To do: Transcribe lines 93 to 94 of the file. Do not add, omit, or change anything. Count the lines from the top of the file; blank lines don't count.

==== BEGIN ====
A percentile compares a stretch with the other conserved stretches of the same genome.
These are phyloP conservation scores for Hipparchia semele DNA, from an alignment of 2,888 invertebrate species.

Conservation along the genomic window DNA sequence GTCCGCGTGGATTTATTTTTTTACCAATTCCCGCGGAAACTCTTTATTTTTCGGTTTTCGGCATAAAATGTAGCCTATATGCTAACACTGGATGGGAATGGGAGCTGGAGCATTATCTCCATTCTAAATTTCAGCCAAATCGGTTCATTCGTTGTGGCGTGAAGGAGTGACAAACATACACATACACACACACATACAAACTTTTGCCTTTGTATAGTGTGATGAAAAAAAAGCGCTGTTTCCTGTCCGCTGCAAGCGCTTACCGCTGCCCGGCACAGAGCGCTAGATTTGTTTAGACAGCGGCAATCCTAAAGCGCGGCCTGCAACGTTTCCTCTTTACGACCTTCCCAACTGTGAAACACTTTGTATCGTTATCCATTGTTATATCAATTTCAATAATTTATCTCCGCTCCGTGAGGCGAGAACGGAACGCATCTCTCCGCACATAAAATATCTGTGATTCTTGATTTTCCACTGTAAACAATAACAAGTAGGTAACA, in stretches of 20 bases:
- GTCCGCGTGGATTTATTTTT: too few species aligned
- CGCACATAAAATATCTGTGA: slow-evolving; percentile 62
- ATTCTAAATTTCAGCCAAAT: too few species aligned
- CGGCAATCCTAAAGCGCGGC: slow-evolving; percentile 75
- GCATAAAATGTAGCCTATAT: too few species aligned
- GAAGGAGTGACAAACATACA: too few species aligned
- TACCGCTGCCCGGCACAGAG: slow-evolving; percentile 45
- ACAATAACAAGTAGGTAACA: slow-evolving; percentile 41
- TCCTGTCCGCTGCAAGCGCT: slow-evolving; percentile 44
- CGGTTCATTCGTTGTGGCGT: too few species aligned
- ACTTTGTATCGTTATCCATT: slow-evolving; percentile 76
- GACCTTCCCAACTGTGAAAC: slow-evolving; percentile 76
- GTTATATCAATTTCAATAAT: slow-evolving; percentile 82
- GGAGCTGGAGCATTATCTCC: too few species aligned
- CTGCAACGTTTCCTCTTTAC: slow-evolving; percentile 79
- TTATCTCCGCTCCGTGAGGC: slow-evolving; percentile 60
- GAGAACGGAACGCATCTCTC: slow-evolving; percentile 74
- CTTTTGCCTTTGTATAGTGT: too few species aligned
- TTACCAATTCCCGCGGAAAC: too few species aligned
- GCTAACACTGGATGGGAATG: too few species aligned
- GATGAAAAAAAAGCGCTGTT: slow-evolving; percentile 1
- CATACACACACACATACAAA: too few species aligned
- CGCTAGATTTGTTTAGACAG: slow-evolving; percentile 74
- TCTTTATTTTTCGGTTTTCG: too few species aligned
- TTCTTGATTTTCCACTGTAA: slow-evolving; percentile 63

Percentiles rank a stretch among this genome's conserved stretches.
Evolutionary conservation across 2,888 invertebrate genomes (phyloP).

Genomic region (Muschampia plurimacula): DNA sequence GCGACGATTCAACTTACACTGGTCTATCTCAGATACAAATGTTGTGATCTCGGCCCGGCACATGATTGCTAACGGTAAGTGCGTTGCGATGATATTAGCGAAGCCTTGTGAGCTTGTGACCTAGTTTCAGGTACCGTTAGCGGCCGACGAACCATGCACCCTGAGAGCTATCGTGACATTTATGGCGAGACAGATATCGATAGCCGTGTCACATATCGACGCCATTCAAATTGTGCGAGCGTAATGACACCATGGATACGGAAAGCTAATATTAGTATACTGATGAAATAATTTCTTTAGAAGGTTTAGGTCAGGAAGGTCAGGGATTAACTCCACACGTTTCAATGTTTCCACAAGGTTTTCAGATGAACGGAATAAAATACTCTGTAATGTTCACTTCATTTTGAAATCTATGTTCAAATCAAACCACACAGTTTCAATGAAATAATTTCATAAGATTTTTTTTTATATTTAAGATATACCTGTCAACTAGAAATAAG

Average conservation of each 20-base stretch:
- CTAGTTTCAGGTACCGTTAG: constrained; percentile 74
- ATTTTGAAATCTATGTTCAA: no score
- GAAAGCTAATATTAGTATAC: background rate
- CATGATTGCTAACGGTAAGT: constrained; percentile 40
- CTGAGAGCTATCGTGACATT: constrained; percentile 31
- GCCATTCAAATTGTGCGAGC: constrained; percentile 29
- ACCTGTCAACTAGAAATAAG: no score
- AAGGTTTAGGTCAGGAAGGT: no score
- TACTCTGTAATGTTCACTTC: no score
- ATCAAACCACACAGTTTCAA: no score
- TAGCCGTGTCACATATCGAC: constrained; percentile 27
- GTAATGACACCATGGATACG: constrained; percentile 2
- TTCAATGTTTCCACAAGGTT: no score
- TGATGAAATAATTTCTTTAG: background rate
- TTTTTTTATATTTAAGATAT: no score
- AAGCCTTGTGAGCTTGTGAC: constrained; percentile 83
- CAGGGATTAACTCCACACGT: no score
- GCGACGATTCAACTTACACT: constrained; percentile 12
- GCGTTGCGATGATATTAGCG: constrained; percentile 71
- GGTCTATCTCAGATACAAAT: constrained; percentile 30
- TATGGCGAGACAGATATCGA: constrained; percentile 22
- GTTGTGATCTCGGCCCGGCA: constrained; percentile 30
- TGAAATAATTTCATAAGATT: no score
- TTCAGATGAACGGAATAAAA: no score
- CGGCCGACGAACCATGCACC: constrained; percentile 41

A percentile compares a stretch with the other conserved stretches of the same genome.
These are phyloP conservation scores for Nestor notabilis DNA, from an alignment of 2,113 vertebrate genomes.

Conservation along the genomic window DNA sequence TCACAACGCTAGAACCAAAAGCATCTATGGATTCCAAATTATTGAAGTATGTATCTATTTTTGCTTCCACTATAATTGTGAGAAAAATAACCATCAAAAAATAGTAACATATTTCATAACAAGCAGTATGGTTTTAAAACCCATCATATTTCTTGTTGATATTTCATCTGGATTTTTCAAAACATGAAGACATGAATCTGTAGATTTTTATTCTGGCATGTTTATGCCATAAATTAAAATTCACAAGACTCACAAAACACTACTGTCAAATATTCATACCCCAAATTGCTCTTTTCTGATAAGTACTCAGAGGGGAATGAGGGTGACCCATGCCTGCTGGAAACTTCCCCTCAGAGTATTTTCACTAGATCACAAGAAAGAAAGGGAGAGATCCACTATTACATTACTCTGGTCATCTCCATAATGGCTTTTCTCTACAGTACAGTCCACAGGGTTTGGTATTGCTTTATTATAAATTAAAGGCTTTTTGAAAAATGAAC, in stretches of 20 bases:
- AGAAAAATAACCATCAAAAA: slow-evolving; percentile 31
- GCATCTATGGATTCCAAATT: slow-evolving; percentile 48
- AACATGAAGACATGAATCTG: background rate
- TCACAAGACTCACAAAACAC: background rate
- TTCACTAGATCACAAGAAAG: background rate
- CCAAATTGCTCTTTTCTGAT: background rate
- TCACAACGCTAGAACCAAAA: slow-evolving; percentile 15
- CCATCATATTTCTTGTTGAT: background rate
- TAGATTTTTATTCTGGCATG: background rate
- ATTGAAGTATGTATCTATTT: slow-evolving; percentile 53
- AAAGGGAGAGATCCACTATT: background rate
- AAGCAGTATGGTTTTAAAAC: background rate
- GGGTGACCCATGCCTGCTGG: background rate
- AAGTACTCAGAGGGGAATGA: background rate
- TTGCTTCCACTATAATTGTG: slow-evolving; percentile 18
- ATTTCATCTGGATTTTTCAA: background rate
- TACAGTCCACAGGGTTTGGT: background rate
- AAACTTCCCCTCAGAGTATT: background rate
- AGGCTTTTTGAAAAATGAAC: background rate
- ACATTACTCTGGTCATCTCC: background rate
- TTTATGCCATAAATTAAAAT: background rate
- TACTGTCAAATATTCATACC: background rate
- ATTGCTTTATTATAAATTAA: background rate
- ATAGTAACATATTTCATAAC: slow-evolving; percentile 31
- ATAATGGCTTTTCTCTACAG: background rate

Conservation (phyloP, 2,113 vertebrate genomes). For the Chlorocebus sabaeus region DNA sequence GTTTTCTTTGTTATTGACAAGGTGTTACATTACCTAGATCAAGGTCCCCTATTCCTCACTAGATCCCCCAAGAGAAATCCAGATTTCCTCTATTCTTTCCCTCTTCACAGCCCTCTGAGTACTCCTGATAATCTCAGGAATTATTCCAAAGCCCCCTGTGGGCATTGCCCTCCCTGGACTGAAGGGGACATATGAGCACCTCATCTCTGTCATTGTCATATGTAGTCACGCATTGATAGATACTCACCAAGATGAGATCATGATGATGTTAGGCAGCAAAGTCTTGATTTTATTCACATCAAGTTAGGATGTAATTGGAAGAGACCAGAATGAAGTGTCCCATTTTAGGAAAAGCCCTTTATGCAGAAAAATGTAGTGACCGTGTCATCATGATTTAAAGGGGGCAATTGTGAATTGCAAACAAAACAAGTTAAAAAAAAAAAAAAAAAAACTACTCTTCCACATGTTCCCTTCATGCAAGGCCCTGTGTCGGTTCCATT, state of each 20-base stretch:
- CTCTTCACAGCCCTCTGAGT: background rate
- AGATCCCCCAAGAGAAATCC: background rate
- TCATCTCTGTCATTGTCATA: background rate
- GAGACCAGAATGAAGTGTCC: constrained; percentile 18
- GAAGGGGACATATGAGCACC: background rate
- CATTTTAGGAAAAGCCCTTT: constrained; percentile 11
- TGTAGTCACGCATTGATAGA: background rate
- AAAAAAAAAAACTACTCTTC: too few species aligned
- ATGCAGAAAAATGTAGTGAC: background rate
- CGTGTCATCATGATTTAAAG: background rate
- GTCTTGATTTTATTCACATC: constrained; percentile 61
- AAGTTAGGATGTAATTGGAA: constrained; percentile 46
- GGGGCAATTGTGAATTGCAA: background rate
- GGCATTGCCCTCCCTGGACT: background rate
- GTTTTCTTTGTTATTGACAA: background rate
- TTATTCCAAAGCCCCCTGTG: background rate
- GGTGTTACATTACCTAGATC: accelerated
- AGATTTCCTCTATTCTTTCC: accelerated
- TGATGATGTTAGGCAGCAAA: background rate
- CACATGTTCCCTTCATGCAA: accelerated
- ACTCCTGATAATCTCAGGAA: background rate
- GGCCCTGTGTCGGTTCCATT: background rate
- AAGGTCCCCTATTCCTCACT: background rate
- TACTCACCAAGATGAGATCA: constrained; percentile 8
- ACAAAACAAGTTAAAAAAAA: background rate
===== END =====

- TGTAGTCACGCATTGATAGA: background rate
- AAAAAAAAAAACTACTCTTC: too few species aligned